My conversation recently with an immigration official summed it up perfectly, when I read him the Law stating that reason #1 can’t be used against me, he said, “That’s just a law!”
I couldn’t believe it, this officer actually said, in front of his co-workers, “それはただの法律だけ！” His tone was perfectly clear, “WE make the decisions around here, not laws.”
So, nevermind my request for a lawyer, I can see that since the bureaucrats within immigration have craftily moved crime from reason #1 down to reason #3, I can’t get PR, oh well.
Currently in Japan (in my opinion the best country relative to others) a sad state admittedly exists where Guidelines trump Laws: Unelected bureaucrats trump elected lawmakers.
Thanks anyway for the good work you do. Sincerely, J 🙂
PS – I wonder how the majority of Japanese citizens would feel about a Law that says, “From now, only Elected Lawmakers (and publicly-voted initiatives) can create Laws. And any Guidelines written by unelected bureaucrats CANNOT conflict with those Laws. Plus all Guidelines written by unelected bureaucrats must be Public: no Secret Guidelines.”
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Hi Blog. As we start the countdown to the end of the year, let’s turn to feedback from Debito.org Readers who have written in over the months to talk about the arbitrariness of Japan’s bureaucracy towards NJ. First off, check this out:
December 5, 2011
Hello! I love your site, first off, as it makes me feel like my frustrations, my concerns, all of it are understood by someone else. Thanks.
My fiance and I went to get married today, and from the second we walked in the door it was: “…oh.” I understand that there have been many occasions of abuse of the system, but my fiance called the offices to ask what we needed to register. We took everything, but the second we walked in the door, it all changed.
My fiance tried to convince me it was HIS fault that the office needed more “proof”. I told him to not give me a load of BS, and eventually he admitted that the staff even told him point blank: “Look, it’s different because you are marrying a foreigner. If she were Japanese you wouldn’t have this problem, but she’s a foreigner.”
We brought every single document that they asked for. He called, made a checklist, and we brought it with us. Now they need everything from all of my “foreign proof and documentation” translated, extra stamps, his parents permission for him to marry me, etc. They told him none of that would be needed when he called, but when it came time to actually “seal the deal”, and we were standing in front of them, that is what we were told. We double checked with my embassy, etc, and we got told the same thing: “You don’t need any of that in your ward, just what you already have”. The items they ask for aren’t even on the ward’s website.
What should I do, as I don’t feel this should be allowed. I looked at your site, but didn’t see it mentioned about what one should do if it is a governmental institution itself.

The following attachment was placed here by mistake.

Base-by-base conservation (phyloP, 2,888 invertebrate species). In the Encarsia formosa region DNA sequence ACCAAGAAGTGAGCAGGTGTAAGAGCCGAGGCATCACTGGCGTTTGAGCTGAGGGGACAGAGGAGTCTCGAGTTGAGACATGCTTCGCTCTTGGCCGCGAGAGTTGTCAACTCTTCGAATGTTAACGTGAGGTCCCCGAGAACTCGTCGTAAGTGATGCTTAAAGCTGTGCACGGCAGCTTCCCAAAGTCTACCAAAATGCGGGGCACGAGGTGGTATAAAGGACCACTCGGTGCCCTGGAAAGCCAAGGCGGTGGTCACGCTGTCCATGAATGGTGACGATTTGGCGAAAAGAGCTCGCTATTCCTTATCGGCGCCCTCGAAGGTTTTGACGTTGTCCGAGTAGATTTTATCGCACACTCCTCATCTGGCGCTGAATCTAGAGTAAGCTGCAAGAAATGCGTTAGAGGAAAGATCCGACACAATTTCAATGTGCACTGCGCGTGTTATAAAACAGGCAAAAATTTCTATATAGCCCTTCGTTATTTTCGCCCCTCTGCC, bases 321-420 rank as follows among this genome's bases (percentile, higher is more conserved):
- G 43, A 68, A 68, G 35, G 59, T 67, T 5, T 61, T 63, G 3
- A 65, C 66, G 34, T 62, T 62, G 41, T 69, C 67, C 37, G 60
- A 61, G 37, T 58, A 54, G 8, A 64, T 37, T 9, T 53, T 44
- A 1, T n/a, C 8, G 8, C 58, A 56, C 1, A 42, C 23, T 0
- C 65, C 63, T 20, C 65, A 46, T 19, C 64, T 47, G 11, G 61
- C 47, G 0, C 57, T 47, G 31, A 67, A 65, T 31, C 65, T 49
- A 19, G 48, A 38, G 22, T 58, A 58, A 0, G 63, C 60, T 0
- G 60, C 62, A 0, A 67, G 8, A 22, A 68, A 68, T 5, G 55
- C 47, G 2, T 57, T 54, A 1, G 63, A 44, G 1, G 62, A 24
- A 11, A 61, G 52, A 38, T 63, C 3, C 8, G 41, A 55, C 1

I’ve dealt with so many sideways looks, been asked not to enter into establishments down south, etc, all because I am not good enough. I am “gaijin”. I’m not sure how you take it. My Japanese professor in college told me he left after 20 years, despite having a fiance, as he couldn’t take it. No matter what he did, he was still always “gaijin”. I understand, finally, what he means.
You are a strong, strong person for having been here so long. My hat is off, permanently, to you. K
December 5, 2011
Hello K. What kind of a place was this? A country bumpkin area, a city ward office? It might take an hour or so to register, but no, none of this is required. My belief if that you got bum staff that day who don’t know what they’re doing (problem is, I don’t think the staff will change from day to day). My best suggestion is that you change ward offices (reregister your husband’s honseki at a different address, via a family member; someplace more modern and used to international marriages). Marriage in Japan is supposed to be pretty easy, comparatively.
Shall I blog this for more advice from others? I will anonymize your name, of course. Just make it clearer what kind of place this is (even if you don’t give the exact location). Please let me know. Bests, Debito
To which K replied:
December 5, 2011
Hello and thank you for replying so quickly. I know you must be a very busy person. I appreciate it.
Actually, it was in Edogawa-ku, Tokyo. I came home so mad I could spit, and bitter at the country. I was searching the Internet for advice about discrimination in Japan. I’d looked at your blog, but didn’t see information about discrimination by a government service so was checking elsewhere. You are, however, the only good site with good, current information that I could find, so I decided to email.
It is pretty surprising though, right? I’d expect Tokyo, and Edogawa-ku which is a family area, of all places, to have a more liberal view.
Please blog about it, if you’d like, as I’m interested if other Tokyoites have experienced the same. My fiancé said a lot of foreign women like me, but who wanted to become hostesses or some such, have abused the system so he was expecting some hassle. I say: why should it matter where I am from? Why should the system be so vastly different for foreigner and Japanese marriage in the first place?